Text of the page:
XBRL is a member of the family of languages based on XML, or Extensible Markup Language, which is a standard for the electronic exchange of data between businesses and on the internet. Under XML, identifying tags are applied to items of data so that they can be processed efficiently by computer software.

XBRL is a powerful and flexible version of XML which has been defined specifically to meet the requirements of business and financial information. It enables unique identifying tags to be applied to items of financial data, such as ‘net profit’. However, these are more than simple identifiers. They provide a range of information about the item, such as whether it is a monetary item, percentage or fraction. XBRL allows labels in any language to be applied to items, as well as accounting references or other subsidiary information.

XBRL can show how items are related to one another. It can thus represent how they are calculated. It can also identify whether they fall into particular groupings for organisational or presentational purposes. Most importantly, XBRL is easily extensible, so companies and other organisations can adapt it to meet a variety of special requirements.

The rich and powerful structure of XBRL allows very efficient handling of business data by computer software. It supports all the standard tasks involved in compiling, storing and using business data. Such information can be converted into XBRL by suitable mapping processes or generated in XBRL by software. It can then be searched, selected, exchanged or analysed by computer, or published for ordinary viewing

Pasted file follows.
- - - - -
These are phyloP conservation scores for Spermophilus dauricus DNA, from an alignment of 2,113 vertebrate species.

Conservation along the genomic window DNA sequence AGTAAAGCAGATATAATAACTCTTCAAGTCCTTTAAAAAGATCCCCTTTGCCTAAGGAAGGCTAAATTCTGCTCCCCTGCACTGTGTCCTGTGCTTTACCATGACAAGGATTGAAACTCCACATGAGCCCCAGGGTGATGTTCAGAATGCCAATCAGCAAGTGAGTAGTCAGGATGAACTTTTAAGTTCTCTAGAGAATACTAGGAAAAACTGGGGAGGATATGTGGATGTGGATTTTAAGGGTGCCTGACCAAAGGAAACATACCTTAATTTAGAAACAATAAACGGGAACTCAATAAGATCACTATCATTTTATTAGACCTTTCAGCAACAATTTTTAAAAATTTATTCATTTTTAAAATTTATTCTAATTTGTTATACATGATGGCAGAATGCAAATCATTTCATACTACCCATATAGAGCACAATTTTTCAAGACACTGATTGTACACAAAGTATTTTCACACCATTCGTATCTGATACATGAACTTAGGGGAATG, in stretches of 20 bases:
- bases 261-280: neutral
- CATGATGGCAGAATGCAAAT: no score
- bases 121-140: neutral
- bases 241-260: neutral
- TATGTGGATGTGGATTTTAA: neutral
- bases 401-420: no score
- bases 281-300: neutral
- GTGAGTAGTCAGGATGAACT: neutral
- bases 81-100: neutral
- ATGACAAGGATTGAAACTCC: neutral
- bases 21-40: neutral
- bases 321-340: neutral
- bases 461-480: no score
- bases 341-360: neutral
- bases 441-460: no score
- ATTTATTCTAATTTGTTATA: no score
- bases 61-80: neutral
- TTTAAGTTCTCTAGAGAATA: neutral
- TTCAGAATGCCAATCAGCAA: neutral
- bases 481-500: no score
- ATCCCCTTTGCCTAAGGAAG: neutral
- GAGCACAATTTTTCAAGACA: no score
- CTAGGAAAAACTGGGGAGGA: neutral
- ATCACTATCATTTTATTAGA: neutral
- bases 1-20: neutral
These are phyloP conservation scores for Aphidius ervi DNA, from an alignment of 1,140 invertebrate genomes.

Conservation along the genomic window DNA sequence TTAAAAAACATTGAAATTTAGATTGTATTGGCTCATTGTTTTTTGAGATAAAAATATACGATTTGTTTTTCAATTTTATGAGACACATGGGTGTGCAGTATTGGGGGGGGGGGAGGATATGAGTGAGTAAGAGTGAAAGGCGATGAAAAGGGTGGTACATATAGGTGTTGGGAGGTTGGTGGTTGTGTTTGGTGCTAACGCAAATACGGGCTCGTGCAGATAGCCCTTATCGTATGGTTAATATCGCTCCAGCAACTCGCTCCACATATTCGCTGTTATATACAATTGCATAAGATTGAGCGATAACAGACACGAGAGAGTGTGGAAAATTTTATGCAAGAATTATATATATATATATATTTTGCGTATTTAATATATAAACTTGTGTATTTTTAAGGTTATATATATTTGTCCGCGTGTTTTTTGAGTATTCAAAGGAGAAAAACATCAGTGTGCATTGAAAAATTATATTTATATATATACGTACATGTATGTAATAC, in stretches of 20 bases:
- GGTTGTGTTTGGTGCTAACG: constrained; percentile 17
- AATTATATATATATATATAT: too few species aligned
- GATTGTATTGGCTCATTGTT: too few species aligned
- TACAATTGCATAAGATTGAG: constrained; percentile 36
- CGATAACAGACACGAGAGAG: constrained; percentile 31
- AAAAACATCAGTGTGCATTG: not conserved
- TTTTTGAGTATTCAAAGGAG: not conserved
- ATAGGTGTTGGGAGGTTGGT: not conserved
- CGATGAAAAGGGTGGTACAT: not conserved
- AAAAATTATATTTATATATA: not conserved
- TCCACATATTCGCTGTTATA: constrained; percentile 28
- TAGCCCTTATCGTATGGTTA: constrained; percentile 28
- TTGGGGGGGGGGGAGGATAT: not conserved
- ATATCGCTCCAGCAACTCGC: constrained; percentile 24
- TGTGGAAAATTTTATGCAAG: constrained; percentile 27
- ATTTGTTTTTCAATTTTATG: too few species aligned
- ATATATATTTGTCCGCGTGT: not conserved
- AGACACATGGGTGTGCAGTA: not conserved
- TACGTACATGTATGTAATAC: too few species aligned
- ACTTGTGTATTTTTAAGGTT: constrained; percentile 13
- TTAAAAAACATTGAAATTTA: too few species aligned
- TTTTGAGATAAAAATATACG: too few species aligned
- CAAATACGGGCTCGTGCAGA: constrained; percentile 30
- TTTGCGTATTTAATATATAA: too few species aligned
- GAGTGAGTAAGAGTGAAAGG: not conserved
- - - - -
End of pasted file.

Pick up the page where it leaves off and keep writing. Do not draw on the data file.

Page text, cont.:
Through XBRL, companies and other producers of financial data and business reports can automate the processes of data collection. For example, data from different company divisions with different accounting systems can be assembled quickly, cheaply and efficiently if the sources of information have been upgraded to using XBRL. Once data is gathered in XBRL, different types of reports using varying subsets of the data can be produced with minimum effort. A company finance division, for example, could quickly and reliably generate internal management reports, financial statements for publication, tax and other regulatory filings, as well as credit reports for lenders. Not only can data handling be automated, removing time-consuming, error-prone processes, but the data can be checked by software for accuracy.

 

 

Users of data which is received electronically in XBRL can automate its handling, cutting out time-consuming and costly collation and re-entry of information. Software can also immediately validate the data, highlighting errors and gaps which can immediately be addressed. It can also help in analysing, selecting, and processing the data for re-use. Human effort can switch to higher, more value-added aspects of analysis, review, reporting and decision-making. In this way, investment analysts can save effort, greatly simplify the selection and comparison of data, and deepen their company analysis. Lenders can save costs and speed up their dealings with borrowers. Regulators and government departments can assemble, validate and review data much more efficiently and usefully than they have hitherto been able to do.